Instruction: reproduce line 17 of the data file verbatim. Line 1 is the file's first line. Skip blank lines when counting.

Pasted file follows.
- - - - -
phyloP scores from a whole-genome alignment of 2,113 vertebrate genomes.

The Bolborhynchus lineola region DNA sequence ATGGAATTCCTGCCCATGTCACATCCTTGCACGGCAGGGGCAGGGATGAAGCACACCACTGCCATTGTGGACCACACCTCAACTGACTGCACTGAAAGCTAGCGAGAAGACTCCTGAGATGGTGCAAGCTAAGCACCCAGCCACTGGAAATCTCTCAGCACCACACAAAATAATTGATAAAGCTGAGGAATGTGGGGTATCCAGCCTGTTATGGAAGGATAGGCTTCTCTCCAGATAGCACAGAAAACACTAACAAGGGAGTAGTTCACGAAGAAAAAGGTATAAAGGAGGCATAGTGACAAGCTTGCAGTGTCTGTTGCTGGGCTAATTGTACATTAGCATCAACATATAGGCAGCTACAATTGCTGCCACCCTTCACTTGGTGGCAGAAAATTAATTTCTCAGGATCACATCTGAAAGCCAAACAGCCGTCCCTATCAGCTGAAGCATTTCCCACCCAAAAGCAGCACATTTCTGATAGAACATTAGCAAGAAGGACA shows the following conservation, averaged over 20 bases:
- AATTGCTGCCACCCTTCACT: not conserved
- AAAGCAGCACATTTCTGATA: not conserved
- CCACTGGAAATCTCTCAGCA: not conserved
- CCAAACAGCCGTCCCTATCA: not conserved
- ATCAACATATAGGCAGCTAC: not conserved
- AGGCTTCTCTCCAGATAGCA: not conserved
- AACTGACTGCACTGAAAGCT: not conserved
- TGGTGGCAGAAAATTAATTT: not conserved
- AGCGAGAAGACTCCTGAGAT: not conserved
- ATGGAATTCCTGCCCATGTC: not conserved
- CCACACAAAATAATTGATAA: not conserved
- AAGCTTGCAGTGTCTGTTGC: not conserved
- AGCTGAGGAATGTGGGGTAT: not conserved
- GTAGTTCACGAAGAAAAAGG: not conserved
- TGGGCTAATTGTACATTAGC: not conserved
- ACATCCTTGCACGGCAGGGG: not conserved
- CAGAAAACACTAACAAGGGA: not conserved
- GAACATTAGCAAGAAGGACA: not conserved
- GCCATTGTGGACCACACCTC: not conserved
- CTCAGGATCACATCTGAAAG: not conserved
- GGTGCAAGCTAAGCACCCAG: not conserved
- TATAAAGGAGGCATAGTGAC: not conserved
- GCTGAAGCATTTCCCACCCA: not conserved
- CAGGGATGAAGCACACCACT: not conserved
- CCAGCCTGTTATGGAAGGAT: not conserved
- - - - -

- TGGGCTAATTGTACATTAGC: not conserved